Shohei Ohtani Sep 30, 2023; Anaheim, California, USA; Los Angeles Angels two-way player Shohei Ohtani (17) in the dugout during the game against the Oakland Athletics at Angel Stadium. Mandatory Credit: Kiyoshi Mio-USA TODAY Sports

At some point this offseason, Shohei Ohtani will choose his next MLB team, and the free agent will walk away with a record contract estimated at $500 million or more.

This is by far the biggest story of the offseason, but baseball insiders scrambling to cover the news are running into a stone wall of silence, denials, chastisements and other issues they rarely face.

How did the biggest MLB story of the year become a more tightly kept secret than Coca-Cola’s trademark formula?

It helps to understand that this may be exactly what Ohtani wants. An intensely private person despite his otherworldly baseball skills, he hasn’t talked to reporters since Aug. 9.

ESPN’s Jeff Passan reported that Ohtani’s agent, Nez Balelo of CAA Sports, made it known to teams that negotiations would remain confidential, and that if information leaked to the media, it would count against that team.

That might partly explain the situation Tuesday when Cubs president of baseball operations Jed Hoyer confronted MLB insider Bob Nightengale at the MLB Winter Meetings in Nashville. Nightengale had earlier in the day reported the Cubs were out of the Ohtani chase after balking at his price tag.

According to ESPN, Hoyer exchanged “stern words” with Nightengale over the report.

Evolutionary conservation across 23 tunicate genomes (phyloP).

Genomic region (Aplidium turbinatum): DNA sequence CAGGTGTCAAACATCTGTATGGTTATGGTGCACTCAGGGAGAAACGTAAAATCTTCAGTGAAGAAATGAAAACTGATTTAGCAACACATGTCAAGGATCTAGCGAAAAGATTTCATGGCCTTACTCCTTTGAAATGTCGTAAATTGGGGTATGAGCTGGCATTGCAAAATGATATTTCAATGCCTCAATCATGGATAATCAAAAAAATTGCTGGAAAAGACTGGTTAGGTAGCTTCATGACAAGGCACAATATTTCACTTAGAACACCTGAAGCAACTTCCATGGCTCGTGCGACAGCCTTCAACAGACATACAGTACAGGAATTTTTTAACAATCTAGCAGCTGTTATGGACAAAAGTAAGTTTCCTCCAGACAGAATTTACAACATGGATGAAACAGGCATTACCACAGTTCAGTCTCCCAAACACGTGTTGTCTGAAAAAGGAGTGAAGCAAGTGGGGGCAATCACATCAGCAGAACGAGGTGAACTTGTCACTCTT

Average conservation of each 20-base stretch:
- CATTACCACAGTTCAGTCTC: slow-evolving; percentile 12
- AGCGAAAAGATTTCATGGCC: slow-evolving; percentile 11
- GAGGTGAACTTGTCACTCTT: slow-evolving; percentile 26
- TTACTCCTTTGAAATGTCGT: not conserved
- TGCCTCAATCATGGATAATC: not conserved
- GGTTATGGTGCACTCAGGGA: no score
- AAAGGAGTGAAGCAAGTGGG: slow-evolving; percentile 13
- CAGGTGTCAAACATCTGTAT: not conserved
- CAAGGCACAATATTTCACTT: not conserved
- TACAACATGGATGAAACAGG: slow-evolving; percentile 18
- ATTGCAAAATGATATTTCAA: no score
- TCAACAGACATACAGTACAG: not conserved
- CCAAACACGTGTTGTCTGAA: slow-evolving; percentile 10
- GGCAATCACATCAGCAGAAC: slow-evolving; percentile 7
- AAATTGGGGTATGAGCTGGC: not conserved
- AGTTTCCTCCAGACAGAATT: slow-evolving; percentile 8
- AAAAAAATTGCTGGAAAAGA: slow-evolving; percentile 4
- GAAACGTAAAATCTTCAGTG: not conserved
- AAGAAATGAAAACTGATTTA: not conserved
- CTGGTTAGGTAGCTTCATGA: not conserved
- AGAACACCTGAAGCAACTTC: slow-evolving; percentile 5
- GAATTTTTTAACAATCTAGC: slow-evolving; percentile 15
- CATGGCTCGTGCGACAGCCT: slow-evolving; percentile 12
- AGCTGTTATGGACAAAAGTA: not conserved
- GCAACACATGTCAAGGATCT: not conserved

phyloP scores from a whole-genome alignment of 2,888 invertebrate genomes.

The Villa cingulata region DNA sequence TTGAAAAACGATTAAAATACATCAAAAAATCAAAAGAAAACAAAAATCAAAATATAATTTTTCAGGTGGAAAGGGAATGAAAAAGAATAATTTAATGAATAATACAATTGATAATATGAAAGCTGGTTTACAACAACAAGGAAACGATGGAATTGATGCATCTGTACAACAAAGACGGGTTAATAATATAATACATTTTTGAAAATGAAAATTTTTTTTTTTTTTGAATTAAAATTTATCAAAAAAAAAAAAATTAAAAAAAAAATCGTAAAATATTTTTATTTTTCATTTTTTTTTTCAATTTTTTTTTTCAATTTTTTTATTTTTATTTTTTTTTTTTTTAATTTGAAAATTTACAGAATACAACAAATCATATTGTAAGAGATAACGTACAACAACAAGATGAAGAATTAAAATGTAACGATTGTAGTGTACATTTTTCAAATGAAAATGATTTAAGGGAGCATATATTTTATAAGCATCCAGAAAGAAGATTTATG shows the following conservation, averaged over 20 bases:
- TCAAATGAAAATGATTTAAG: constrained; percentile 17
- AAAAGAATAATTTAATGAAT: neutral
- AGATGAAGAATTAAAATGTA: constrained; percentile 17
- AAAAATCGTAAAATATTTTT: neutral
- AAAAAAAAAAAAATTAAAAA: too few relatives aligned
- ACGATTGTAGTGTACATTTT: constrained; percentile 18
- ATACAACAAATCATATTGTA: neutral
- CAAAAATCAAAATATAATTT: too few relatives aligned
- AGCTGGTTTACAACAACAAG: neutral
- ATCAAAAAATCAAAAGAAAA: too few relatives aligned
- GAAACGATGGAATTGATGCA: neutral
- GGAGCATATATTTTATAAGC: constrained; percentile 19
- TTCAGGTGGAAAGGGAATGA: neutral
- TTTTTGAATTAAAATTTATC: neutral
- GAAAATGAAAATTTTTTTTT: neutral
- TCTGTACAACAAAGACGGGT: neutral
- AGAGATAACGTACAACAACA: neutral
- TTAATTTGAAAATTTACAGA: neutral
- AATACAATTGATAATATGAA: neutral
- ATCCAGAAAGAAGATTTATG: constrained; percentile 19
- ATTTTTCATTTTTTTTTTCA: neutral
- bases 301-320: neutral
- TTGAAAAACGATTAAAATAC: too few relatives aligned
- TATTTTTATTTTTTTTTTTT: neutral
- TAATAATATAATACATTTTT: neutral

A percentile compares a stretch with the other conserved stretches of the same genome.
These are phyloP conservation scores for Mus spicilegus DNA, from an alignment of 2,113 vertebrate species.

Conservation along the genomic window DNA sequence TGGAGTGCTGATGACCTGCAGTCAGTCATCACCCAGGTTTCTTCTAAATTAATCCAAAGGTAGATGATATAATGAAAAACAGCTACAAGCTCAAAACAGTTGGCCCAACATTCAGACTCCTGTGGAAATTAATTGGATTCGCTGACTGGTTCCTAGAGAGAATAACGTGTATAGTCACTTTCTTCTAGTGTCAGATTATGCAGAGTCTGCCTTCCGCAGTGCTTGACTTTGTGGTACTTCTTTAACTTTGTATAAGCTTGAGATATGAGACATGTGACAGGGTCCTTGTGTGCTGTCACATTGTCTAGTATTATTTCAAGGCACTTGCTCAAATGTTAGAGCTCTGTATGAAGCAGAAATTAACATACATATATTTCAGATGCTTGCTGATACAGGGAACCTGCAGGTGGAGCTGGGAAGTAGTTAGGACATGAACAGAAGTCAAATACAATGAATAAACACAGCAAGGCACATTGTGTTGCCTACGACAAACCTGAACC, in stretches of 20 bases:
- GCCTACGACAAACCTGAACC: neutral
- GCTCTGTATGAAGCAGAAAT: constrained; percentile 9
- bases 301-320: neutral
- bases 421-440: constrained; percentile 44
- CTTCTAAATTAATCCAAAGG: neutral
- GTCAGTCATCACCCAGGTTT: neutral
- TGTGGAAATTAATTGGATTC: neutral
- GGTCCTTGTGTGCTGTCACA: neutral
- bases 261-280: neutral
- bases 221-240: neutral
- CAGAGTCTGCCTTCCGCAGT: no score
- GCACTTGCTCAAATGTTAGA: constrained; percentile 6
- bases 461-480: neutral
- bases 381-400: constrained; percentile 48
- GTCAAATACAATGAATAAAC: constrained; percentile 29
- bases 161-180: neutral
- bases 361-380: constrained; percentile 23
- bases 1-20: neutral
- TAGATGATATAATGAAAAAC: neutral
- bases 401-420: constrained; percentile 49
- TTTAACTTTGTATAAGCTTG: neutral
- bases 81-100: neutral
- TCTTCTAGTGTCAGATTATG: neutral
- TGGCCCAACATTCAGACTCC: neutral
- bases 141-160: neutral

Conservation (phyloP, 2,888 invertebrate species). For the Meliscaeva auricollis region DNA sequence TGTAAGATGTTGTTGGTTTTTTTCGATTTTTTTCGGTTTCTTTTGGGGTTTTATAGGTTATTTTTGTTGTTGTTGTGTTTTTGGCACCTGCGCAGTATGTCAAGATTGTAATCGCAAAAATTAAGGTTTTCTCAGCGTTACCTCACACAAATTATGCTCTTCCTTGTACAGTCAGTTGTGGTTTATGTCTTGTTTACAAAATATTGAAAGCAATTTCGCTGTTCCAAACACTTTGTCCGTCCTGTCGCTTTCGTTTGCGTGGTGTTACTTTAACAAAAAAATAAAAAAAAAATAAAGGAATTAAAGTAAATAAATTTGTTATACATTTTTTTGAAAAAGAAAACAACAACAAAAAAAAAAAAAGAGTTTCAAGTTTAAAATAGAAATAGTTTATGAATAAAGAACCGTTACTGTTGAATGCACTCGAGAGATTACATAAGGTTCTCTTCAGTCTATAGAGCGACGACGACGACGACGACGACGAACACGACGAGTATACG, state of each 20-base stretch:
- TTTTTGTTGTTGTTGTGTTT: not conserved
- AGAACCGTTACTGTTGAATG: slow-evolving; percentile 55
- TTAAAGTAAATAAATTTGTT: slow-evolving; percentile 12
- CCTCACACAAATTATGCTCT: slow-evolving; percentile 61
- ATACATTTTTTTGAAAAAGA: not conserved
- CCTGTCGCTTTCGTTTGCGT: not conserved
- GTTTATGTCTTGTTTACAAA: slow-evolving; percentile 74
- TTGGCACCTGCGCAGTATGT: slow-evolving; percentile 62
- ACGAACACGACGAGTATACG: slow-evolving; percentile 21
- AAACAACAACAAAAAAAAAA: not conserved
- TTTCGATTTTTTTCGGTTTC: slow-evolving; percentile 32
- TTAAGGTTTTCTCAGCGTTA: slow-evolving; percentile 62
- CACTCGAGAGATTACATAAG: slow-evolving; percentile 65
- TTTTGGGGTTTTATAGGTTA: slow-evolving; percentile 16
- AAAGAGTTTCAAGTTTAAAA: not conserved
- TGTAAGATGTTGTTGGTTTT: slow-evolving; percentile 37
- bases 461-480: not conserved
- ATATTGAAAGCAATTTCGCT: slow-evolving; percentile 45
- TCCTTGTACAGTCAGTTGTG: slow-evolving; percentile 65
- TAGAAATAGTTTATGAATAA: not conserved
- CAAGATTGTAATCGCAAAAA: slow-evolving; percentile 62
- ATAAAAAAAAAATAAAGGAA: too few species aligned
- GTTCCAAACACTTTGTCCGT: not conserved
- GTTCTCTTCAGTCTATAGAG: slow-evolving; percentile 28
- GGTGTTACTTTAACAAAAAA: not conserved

The information blackout isn’t always so hostile. Tuesday, after Los Angeles Dodgers manager Dave Roberts said the team had met with Ohtani, Dodgers GM Brandon Gomes said he was surprised Roberts had talked, and refused to offer any further information.

Given the situation, writers are speaking out. The New York Post published a story Tuesday titled, “Secrecy surrounding Shohei Ohtani talks getting out of hand.” Post writer and MLB Network insider Joel Sherman thinks the secrecy is bad for the sport — and for Ohtani.

“It is the right of Ohtani to hold whatever kind of negotiation he wants and for Balelo to protect his player — and commission,” Sherman wrote. “But it can’t be good for Ohtani to be at the center of a negotiation infused with paranoia and joylessness. And it is just terrible for the sport as adults have been rendered ridiculous.”

ESPN baseball insider Buster Olney echoed those concerns in a story Tuesday.

“[Ohtani’s] short journey through free agency could have been a celebration of baseball,” Olney wrote. “Instead, his decision is being handled like delicate negotiations over a secret spy swap. There is silence and threats, with club executives rolling their eyes as they describe the warnings they have been given from Ohtani’s camp about publicly discussing their efforts to sign the most dynamic and popular talent on earth.”

Oddsmakers give the Dodgers the best shot of landing Ohtani, followed in rough order by the Cubs, San Francisco Giants and Toronto Blue Jays. But several other teams, including the New York Yankees, New York Mets, Texas Rangers and Seattle Mariners, have also shown up high on various odds boards.

He could also opt to re-sign with the Los Angeles Angels. The fact oddsmakers are all over the place on such a big story could be a result of the information blackout.

For fans looking to gamble on Ohtani’s next destination, don’t expect to get any insight from baseball insiders — they’re on the outside looking in on the biggest free agent chase in MLB history.


About Arthur Weinstein

Arthur spends his free time traveling around the U.S. to sporting events, state and national parks, and in search of great restaurants off the beaten path.